CHICAGO — Hennepin County is crafting the final pieces of a $200 million borrowing needed to finance a new Minnesota Twins stadium in Minneapolis, with plans to offer two transactions in coming months and a possible Internet sale of “souvenir” bonds marketed to the team’s fans.
“We are looking at all our options,” said Hennepin chief financial officer David Lawless. “We have a need for just under $200 million and have a funding agreement with the Twins so that we have to get this done by the end of June.”
The county is working with its financial adviser, Public Financial Management Inc., on structural issues, including the balance of fixed- and floating-rate issuance, anticipated debt service coverage levels, timing, and the selection of an underwriting team. Dorsey & Whitney LLP is the county’s bond counsel.
Officials anticipate entering the market as soon as early March with a fixed-rate tranche in the range of $100 million to $120 million. In conjunction with that issue, Hennepin might conduct a sale via the Internet of smaller denominations of bonds to give nontraditional retail buyers, who might be fans of the Major League Baseball team, an opportunity to invest in the stadium.
“We have a lot of fans that are excited about the new stadium and this would give them a chance to support the project,” Lawless said.
A final floating-rate issue would sell later in early June to wrap up the overall financing.
The county last May sold $150 million of first-lien sales tax revenue bonds for the ballpark. The deal received high ratings of AAA from Standard & Poor’s, AA-plus from Fitch Ratings, and Aa1 from Moody’s Investors Service. The county’s $350 million of outstanding general obligation bonds carry top marks from all three agencies.
The new stadium bonds are secured solely by a subordinated pledge of revenue generated by the 0.15% sales tax the county began levying early last year to raise the funds that make up the public financing portion of the Twins new $480 million, 40,000-seat open-air ballpark. Minnesota collects the tax and transfers the funds needed for debt service directly to the bond trustee, U.S. Bank NA. The Twins’ franchise is contributing $130 million.
The high ratings reflect both the strength and diversity of the local economy and the solid history of sales tax collections in the county, which previously did not impose a sales tax for its own benefit. The state does, however, levy a sales tax, as does Minneapolis.
One strength of the credit is its reliance on an independent state assessment of sales tax collections and projections. Sales and use taxes in the county have grown at an average clip of 6.4% annually over the last 25 years, according to the state report, with the rate in individual years ranging from a low of 1.1% to a high of 33%. Total collections for 2007 were on target to have raised the expected $27 million, though Lawless said officials had not yet seen final figures for last November and December.
The debt service coverage ratio on the senior-lien bonds is 3.8 times in the early years, falling to below three times by 2033 and then 2.3 times upon final maturity in 2037. Those projections are based on a conservative projection of 1.5% annual growth in sales tax collections through 2011, with no growth after that date.
With such strong ratings and solid coverage levels, Hennepin opted to sell the first deal competitively but plans to use a negotiated sale with the final pieces because of the more complex structural issues involving a subordinated pledge.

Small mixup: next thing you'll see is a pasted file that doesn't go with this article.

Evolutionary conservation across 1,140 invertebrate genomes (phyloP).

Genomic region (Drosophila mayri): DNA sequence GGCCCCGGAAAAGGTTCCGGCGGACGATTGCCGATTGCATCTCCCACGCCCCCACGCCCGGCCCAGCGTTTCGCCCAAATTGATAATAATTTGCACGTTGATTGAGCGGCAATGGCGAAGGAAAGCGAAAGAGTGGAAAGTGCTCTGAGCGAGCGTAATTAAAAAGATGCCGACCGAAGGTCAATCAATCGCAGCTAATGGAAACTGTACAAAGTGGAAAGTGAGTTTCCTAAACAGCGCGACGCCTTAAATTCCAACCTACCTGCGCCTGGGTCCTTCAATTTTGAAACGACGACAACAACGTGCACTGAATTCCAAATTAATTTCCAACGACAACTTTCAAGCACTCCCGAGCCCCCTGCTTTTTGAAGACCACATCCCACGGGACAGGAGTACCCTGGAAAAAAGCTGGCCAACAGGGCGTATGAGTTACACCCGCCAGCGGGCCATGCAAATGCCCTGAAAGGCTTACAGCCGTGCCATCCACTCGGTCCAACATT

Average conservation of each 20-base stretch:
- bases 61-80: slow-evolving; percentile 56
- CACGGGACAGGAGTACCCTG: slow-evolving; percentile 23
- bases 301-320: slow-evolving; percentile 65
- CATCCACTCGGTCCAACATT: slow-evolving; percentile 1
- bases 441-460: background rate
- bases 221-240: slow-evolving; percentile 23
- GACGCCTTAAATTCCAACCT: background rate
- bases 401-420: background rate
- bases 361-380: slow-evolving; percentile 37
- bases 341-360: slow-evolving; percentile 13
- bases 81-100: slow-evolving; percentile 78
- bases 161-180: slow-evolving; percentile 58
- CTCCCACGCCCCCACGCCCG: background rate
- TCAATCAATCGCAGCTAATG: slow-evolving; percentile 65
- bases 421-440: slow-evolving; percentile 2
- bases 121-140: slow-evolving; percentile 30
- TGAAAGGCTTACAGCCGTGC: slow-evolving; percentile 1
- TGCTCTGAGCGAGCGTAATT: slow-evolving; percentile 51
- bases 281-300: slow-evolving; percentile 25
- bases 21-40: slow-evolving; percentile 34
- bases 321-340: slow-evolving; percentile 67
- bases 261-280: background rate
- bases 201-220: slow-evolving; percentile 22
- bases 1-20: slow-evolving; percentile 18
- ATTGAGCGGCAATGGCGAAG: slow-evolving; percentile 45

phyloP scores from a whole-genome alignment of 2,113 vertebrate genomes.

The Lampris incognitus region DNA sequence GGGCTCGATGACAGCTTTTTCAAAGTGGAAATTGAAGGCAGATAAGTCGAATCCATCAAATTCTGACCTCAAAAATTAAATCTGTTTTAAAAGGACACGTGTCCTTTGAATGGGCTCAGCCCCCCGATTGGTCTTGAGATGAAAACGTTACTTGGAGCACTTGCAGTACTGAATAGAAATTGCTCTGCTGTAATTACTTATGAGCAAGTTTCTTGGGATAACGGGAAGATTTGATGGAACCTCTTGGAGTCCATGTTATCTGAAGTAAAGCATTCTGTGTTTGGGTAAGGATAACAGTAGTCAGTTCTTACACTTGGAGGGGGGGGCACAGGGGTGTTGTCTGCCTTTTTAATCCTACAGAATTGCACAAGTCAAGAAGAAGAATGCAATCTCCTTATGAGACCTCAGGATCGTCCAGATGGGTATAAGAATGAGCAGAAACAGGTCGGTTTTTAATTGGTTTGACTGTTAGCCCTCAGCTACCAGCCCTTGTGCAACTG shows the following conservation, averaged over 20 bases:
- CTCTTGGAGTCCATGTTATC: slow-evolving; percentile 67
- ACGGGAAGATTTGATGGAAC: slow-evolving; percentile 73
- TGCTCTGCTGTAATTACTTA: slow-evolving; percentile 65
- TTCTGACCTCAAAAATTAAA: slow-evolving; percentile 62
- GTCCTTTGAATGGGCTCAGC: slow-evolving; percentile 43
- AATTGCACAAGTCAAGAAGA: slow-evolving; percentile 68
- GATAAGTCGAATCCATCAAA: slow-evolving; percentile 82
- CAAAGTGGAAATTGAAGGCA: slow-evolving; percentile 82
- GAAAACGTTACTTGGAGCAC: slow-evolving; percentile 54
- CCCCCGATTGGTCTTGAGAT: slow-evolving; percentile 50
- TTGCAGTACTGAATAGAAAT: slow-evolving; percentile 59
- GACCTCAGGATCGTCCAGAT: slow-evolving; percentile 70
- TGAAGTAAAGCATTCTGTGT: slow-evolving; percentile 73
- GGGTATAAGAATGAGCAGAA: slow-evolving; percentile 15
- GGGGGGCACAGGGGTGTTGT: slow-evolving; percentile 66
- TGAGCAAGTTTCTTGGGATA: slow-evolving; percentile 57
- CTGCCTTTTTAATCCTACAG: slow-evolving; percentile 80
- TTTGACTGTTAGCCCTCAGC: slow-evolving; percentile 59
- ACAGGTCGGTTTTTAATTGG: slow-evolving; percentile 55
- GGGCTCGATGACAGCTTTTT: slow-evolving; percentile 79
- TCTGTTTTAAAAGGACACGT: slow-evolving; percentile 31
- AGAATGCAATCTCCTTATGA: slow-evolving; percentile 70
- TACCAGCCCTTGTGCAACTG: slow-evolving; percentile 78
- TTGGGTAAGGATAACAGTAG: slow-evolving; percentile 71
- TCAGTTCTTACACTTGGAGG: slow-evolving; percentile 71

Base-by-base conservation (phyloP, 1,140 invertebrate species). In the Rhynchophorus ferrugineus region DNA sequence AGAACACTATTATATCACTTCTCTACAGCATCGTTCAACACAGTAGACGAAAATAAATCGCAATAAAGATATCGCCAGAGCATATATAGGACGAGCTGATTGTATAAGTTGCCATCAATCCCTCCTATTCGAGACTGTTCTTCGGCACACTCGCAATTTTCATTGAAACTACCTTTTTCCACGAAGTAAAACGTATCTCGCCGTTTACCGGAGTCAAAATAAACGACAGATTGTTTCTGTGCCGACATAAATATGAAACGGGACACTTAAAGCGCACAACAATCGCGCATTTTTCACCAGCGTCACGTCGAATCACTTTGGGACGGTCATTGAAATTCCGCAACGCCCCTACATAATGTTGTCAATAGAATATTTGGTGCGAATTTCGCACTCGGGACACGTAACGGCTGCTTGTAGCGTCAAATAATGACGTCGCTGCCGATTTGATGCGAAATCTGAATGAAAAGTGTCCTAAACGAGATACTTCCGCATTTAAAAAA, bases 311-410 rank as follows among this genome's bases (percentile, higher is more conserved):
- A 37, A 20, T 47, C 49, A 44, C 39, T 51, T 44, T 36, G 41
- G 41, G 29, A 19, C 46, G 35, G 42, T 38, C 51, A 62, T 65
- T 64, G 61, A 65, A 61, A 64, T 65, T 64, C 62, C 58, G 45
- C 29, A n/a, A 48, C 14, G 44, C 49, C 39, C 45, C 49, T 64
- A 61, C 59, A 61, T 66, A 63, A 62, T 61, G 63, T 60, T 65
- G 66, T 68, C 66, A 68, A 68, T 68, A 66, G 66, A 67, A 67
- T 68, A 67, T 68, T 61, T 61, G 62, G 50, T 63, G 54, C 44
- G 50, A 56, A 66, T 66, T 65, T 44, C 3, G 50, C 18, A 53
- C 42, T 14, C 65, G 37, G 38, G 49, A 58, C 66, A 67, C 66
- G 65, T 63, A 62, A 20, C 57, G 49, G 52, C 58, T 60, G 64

The county’s goal is to achieve ratings in the double-A category on the upcoming deals. Officials continue to review five senior manager proposals received last November through a request for proposals process and plan to name a team later this month.
The county didn’t use insurance on its first deal. Given the rating agencies’ ongoing reviews of the industry due to its exposure to subprime mortgages and securities backed by subprime mortgages, Lawless said he is leaning against insurance on the upcoming sales after reviewing some initial prices.
“It just doesn’t seem like it makes sense right now. I’m uncomfortable arranging an insurance policy today, and then when you close there’s some story about the company you picked out there so that investors may not be getting what they thought they were,” he said. “If we sell bonds solely backed by our sales tax credit at least investors know what they are getting.”
The Minnesota Baseball Authority is managing construction of the stadium. The authority will lease the stadium, which will open in 2010, to the team. The team is responsible for the design, construction, and operation of the ballpark and is responsible for any construction cost overruns.
The county and team reached an agreement last fall to buy the eight-acre site that is to house the stadium for $29 million. The county had originally offered about $13 million for the site, but the final price was to be the subject of a trial set for late last year. The team covered the additional funds needed for the agreed price.
The state Legislature in 2006 approved the financing package and gave Hennepin County the ability to levy the tax without voter approval, upsetting opponents of public funding for professional sports stadiums. The vote came after more than a decade of team lobbying for a new stadium.
The team currently shares the Hubert H. Humphrey Metrodome with the National Football League’s Minnesota Vikings and the University of Minnesota Gophers football team. The state also passed legislation in 2006 paving the way for a new football stadium for the university, but deferred action on a Vikings’ stadium.